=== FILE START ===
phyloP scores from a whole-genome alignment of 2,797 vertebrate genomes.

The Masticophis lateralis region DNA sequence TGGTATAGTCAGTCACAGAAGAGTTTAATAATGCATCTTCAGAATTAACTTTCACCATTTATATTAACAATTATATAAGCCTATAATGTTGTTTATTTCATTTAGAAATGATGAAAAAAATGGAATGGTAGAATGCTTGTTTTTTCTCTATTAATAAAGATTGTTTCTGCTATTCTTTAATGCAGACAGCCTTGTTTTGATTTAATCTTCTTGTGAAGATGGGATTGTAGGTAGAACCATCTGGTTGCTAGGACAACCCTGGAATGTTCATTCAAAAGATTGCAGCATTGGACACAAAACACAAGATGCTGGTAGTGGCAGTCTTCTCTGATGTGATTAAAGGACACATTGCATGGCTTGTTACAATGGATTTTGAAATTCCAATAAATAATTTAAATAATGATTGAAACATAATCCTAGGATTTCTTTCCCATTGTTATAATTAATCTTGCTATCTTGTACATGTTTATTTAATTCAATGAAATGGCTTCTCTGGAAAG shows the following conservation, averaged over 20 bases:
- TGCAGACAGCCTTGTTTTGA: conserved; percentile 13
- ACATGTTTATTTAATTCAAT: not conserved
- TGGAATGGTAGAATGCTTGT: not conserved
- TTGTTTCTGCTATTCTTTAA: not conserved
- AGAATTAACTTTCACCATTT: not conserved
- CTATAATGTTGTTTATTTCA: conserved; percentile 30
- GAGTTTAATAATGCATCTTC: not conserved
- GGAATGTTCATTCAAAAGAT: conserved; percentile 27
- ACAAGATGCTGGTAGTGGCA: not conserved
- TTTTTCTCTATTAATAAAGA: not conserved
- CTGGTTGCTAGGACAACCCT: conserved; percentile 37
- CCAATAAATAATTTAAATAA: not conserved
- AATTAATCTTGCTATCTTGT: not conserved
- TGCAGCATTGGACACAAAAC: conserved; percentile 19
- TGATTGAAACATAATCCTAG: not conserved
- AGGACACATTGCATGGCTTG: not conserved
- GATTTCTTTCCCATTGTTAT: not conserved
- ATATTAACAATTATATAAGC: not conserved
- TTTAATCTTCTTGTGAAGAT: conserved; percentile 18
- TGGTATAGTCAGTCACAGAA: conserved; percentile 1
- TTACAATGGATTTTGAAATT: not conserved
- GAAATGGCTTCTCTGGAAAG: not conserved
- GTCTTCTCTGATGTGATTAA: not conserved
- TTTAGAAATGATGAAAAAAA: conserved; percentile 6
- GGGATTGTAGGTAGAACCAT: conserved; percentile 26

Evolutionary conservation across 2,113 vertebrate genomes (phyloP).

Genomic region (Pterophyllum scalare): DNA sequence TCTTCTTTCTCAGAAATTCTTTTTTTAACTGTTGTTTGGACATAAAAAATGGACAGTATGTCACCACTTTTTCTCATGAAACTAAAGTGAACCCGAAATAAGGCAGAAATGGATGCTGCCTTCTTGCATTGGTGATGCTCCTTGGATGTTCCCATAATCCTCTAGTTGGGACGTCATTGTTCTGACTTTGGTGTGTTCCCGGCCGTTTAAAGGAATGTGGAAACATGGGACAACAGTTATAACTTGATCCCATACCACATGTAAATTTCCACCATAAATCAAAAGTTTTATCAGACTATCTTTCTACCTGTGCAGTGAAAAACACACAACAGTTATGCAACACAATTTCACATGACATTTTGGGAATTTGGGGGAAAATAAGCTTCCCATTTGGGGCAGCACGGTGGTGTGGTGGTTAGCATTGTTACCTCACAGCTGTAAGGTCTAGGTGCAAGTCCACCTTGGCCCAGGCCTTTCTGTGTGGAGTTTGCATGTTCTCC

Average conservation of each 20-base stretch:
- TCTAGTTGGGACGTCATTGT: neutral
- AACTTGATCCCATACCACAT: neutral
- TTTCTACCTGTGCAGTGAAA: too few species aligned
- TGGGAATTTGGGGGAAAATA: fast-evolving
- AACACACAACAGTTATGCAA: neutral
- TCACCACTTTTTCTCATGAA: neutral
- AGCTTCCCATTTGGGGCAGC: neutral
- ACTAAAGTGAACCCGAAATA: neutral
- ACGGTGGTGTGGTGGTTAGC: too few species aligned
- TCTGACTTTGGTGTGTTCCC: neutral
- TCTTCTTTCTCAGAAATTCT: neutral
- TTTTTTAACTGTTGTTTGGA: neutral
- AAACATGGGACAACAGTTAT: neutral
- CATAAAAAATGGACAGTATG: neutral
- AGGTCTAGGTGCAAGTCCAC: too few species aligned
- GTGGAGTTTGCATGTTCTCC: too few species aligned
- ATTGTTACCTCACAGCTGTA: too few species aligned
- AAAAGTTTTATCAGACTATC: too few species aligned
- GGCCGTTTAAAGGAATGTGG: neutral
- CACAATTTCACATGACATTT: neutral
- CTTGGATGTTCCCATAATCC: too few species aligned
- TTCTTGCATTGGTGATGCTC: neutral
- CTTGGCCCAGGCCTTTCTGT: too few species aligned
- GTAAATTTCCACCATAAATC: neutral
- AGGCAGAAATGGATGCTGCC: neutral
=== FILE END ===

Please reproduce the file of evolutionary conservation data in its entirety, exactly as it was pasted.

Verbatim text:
phyloP scores from a whole-genome alignment of 2,797 vertebrate genomes.

The Masticophis lateralis region DNA sequence TGGTATAGTCAGTCACAGAAGAGTTTAATAATGCATCTTCAGAATTAACTTTCACCATTTATATTAACAATTATATAAGCCTATAATGTTGTTTATTTCATTTAGAAATGATGAAAAAAATGGAATGGTAGAATGCTTGTTTTTTCTCTATTAATAAAGATTGTTTCTGCTATTCTTTAATGCAGACAGCCTTGTTTTGATTTAATCTTCTTGTGAAGATGGGATTGTAGGTAGAACCATCTGGTTGCTAGGACAACCCTGGAATGTTCATTCAAAAGATTGCAGCATTGGACACAAAACACAAGATGCTGGTAGTGGCAGTCTTCTCTGATGTGATTAAAGGACACATTGCATGGCTTGTTACAATGGATTTTGAAATTCCAATAAATAATTTAAATAATGATTGAAACATAATCCTAGGATTTCTTTCCCATTGTTATAATTAATCTTGCTATCTTGTACATGTTTATTTAATTCAATGAAATGGCTTCTCTGGAAAG shows the following conservation, averaged over 20 bases:
- TGCAGACAGCCTTGTTTTGA: conserved; percentile 13
- ACATGTTTATTTAATTCAAT: not conserved
- TGGAATGGTAGAATGCTTGT: not conserved
- TTGTTTCTGCTATTCTTTAA: not conserved
- AGAATTAACTTTCACCATTT: not conserved
- CTATAATGTTGTTTATTTCA: conserved; percentile 30
- GAGTTTAATAATGCATCTTC: not conserved
- GGAATGTTCATTCAAAAGAT: conserved; percentile 27
- ACAAGATGCTGGTAGTGGCA: not conserved
- TTTTTCTCTATTAATAAAGA: not conserved
- CTGGTTGCTAGGACAACCCT: conserved; percentile 37
- CCAATAAATAATTTAAATAA: not conserved
- AATTAATCTTGCTATCTTGT: not conserved
- TGCAGCATTGGACACAAAAC: conserved; percentile 19
- TGATTGAAACATAATCCTAG: not conserved
- AGGACACATTGCATGGCTTG: not conserved
- GATTTCTTTCCCATTGTTAT: not conserved
- ATATTAACAATTATATAAGC: not conserved
- TTTAATCTTCTTGTGAAGAT: conserved; percentile 18
- TGGTATAGTCAGTCACAGAA: conserved; percentile 1
- TTACAATGGATTTTGAAATT: not conserved
- GAAATGGCTTCTCTGGAAAG: not conserved
- GTCTTCTCTGATGTGATTAA: not conserved
- TTTAGAAATGATGAAAAAAA: conserved; percentile 6
- GGGATTGTAGGTAGAACCAT: conserved; percentile 26

Evolutionary conservation across 2,113 vertebrate genomes (phyloP).

Genomic region (Pterophyllum scalare): DNA sequence TCTTCTTTCTCAGAAATTCTTTTTTTAACTGTTGTTTGGACATAAAAAATGGACAGTATGTCACCACTTTTTCTCATGAAACTAAAGTGAACCCGAAATAAGGCAGAAATGGATGCTGCCTTCTTGCATTGGTGATGCTCCTTGGATGTTCCCATAATCCTCTAGTTGGGACGTCATTGTTCTGACTTTGGTGTGTTCCCGGCCGTTTAAAGGAATGTGGAAACATGGGACAACAGTTATAACTTGATCCCATACCACATGTAAATTTCCACCATAAATCAAAAGTTTTATCAGACTATCTTTCTACCTGTGCAGTGAAAAACACACAACAGTTATGCAACACAATTTCACATGACATTTTGGGAATTTGGGGGAAAATAAGCTTCCCATTTGGGGCAGCACGGTGGTGTGGTGGTTAGCATTGTTACCTCACAGCTGTAAGGTCTAGGTGCAAGTCCACCTTGGCCCAGGCCTTTCTGTGTGGAGTTTGCATGTTCTCC

Average conservation of each 20-base stretch:
- TCTAGTTGGGACGTCATTGT: neutral
- AACTTGATCCCATACCACAT: neutral
- TTTCTACCTGTGCAGTGAAA: too few species aligned
- TGGGAATTTGGGGGAAAATA: fast-evolving
- AACACACAACAGTTATGCAA: neutral
- TCACCACTTTTTCTCATGAA: neutral
- AGCTTCCCATTTGGGGCAGC: neutral
- ACTAAAGTGAACCCGAAATA: neutral
- ACGGTGGTGTGGTGGTTAGC: too few species aligned
- TCTGACTTTGGTGTGTTCCC: neutral
- TCTTCTTTCTCAGAAATTCT: neutral
- TTTTTTAACTGTTGTTTGGA: neutral
- AAACATGGGACAACAGTTAT: neutral
- CATAAAAAATGGACAGTATG: neutral
- AGGTCTAGGTGCAAGTCCAC: too few species aligned
- GTGGAGTTTGCATGTTCTCC: too few species aligned
- ATTGTTACCTCACAGCTGTA: too few species aligned
- AAAAGTTTTATCAGACTATC: too few species aligned
- GGCCGTTTAAAGGAATGTGG: neutral
- CACAATTTCACATGACATTT: neutral
- CTTGGATGTTCCCATAATCC: too few species aligned
- TTCTTGCATTGGTGATGCTC: neutral
- CTTGGCCCAGGCCTTTCTGT: too few species aligned
- GTAAATTTCCACCATAAATC: neutral
- AGGCAGAAATGGATGCTGCC: neutral